Smithsonian Magazine reports that an algorithm, built by Rutgers University computer scientists Babak Saleh and Ahmed Egammal, allows computers to recognize and classify artworks with the reliability (or even beyond the reliability) of art historians.
The MIT Technology Review originally cited the findings. It reports: “In just a few years, computer scientists have created machines capable of matching and sometimes outperforming humans in all kinds of pattern recognition tasks,” and where visual art is concerned, “the results reveal connections between artists, and between entire painting styles, that art historians have labored for years to understand.”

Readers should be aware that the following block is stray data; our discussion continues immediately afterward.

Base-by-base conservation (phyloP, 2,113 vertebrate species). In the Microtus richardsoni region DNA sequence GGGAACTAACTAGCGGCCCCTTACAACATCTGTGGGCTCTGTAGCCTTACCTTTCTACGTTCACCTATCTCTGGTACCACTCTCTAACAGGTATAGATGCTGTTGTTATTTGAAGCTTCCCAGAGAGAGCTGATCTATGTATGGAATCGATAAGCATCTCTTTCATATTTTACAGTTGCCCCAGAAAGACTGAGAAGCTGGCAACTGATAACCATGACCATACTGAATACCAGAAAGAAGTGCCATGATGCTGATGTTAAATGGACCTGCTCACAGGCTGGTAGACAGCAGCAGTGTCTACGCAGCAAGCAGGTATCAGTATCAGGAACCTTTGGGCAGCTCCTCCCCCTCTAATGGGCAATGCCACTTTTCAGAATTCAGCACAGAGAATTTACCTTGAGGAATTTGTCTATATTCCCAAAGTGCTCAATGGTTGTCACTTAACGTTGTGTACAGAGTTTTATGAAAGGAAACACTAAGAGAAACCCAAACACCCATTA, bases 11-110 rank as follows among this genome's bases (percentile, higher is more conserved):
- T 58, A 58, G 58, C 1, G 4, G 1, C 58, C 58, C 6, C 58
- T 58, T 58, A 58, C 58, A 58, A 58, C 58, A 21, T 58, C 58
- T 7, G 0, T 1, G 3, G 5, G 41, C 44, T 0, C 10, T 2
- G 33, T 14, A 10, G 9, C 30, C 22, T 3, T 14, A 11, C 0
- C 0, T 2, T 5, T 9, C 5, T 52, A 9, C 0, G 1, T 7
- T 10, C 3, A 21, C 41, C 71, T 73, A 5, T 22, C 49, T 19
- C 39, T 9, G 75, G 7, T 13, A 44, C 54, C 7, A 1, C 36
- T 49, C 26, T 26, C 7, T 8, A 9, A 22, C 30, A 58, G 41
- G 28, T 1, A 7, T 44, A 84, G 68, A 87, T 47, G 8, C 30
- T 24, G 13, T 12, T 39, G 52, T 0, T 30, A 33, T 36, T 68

Frankly, as described, the computers aren’t able to do anything above and beyond what historians have always done, though the MIT story does conclude (of course, because it’s MIT) that the algorithm “provides a new and powerful tool for historians to look for influences between artists that may never have been aware of,” and “also allows a new form of art exploration, jumping from one image to another similar one, in a process that is visually equivalent to finding synonyms.”
(image via MIT Technology Review)